FAr north queensland
Called a development road , heading towards Cooktown on the inland sealed road.

Rollo Gallop Bridge was it a gully or waterway? Rivers in this area flow into the Gulf of Carpentaria.

Palmer River. While we make an effort to get a view of the bridge and river we are chased by the Road House owner who is wondering what us city drongos are up to wandering about with backpacks. “yar not going bush walkin, are yars?’

The river has steep sides with minimal water, but flood flotsam is in the trees. WA registered caravan waits while we cross (The bridge is only single lane.) In the roadhouse is a museum filled with tales of people and how they traversed the river and travelled in past decades.

Near palmer River road house
Even this river can flood.

 

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Bridges 10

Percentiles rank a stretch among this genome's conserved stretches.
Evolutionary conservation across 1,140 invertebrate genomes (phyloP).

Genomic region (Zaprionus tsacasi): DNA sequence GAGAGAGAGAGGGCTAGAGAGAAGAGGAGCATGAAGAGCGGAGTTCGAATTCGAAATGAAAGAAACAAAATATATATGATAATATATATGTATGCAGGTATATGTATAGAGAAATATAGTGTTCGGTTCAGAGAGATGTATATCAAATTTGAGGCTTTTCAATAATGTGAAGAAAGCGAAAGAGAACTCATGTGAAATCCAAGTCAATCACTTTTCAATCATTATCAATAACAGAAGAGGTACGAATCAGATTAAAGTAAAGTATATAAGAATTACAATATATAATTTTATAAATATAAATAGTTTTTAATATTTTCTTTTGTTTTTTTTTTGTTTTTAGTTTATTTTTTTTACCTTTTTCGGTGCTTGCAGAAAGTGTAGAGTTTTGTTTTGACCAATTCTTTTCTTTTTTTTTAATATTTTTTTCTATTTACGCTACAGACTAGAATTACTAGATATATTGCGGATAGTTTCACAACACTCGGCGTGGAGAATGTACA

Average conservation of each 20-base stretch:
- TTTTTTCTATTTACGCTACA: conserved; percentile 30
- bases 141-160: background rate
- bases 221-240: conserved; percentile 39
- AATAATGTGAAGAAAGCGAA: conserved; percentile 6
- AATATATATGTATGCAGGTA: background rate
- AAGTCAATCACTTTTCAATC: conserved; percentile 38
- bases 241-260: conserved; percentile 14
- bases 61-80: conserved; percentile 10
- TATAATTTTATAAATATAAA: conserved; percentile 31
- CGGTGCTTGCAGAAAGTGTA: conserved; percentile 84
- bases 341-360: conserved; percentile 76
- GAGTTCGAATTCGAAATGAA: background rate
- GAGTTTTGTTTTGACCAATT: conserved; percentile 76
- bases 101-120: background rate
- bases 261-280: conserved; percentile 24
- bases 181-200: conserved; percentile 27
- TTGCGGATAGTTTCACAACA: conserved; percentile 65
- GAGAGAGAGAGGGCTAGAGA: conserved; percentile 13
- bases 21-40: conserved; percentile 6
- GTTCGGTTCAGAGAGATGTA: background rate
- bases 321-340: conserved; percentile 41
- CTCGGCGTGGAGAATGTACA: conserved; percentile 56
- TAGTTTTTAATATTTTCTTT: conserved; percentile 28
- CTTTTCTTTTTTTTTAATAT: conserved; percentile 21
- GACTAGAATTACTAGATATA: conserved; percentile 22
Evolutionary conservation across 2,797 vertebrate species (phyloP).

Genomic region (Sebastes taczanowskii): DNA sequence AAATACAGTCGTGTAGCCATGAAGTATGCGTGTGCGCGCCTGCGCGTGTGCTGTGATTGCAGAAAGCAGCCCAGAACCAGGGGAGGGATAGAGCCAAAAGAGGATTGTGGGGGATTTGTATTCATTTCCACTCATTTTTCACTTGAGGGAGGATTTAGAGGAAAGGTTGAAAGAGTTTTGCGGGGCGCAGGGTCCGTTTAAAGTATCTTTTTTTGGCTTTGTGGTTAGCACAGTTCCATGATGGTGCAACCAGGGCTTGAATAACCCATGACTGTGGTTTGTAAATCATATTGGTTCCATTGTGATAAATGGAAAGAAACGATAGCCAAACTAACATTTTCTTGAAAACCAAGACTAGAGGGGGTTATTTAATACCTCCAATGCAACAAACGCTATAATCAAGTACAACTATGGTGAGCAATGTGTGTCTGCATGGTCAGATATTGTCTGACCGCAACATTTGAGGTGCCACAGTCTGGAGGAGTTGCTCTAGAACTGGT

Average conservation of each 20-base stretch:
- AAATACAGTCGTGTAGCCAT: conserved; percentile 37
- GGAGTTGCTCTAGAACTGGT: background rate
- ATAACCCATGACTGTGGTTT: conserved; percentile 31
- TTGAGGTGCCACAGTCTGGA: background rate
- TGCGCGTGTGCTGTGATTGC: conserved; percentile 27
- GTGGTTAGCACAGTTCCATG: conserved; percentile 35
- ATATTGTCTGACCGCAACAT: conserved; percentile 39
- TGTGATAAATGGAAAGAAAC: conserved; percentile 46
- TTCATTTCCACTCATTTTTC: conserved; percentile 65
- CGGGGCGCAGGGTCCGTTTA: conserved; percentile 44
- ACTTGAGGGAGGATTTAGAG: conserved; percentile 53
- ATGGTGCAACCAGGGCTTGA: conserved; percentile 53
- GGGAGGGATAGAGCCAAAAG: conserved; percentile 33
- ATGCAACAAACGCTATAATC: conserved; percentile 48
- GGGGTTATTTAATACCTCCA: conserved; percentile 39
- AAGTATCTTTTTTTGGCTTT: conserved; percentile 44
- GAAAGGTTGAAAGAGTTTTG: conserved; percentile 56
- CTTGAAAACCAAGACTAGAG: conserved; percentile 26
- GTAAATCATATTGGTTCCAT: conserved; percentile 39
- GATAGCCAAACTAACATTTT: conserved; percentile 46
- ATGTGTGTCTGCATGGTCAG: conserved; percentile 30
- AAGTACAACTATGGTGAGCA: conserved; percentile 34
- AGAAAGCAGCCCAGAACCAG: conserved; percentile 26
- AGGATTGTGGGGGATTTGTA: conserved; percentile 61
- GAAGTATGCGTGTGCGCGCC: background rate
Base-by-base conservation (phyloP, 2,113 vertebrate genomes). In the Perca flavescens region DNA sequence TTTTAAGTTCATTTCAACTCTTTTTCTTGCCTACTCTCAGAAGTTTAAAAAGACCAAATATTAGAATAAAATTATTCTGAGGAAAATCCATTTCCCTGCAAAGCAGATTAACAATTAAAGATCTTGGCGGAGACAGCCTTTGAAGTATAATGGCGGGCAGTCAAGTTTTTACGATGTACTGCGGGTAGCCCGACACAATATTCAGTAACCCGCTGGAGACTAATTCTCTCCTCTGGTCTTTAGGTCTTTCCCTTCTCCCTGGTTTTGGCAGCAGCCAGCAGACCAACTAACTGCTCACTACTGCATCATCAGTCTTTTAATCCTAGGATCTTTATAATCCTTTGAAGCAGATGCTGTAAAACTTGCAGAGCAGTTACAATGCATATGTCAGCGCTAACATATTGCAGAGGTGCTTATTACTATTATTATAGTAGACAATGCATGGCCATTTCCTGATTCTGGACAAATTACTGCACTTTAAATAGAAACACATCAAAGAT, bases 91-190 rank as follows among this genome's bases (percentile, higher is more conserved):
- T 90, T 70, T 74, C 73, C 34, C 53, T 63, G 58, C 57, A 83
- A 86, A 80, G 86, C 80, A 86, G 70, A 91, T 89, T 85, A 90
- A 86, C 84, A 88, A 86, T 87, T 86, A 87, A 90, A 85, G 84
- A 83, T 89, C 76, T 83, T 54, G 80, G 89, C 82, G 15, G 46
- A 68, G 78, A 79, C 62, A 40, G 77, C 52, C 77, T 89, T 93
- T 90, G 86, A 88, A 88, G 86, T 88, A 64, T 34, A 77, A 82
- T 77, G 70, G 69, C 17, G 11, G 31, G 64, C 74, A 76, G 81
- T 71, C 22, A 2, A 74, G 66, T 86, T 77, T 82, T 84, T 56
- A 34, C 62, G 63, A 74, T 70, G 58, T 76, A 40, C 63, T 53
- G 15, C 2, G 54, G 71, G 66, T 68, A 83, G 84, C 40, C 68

Bundaberg on the Burnett River. Not hard to see evidence of the many floods related to rampages of recent cyclones. The span on Cedar Road is being rebuilt, and is down to single lanes. Trees are still damaged with bunches of twigs and storm shrapnel forms clumps up near the tops of lamp posts.

Lamington Bridge Mary River
The Mary river – Lamington bridge is under those flood waters.

Lamington Bridge on Mary River. On our way through Maryborough. Coffee mud river water contrasts with blue railings. Apparently there is an endemic species of cod, lung fish and turtles can be seen on the mud flats on low tides.

Seahorse Bridge Noosa
Who knows what you will find on an early morning jog

Seahorse Bridge, Noosa. This bridge was discovered on an early morning run amongst the Noosa lagoons, and swish canal side mansions. This was where all that swampy land was for sale from property scammers in the 1970s, you’d have been mad to buy, now look at property values in the area! All the cul-de-sacs, dead ends and canals ruin my orientation, takes me ages to find my way out.

Murray River Bridges. Multi spans, taking in three states. Victoria, New South Wales and South AUST (Mildura one featured image) Spanning Australia’s mightiest waterway, our Mississipi. The old man Murray river does meander up here in the Riverland, with lots of wetlands to see.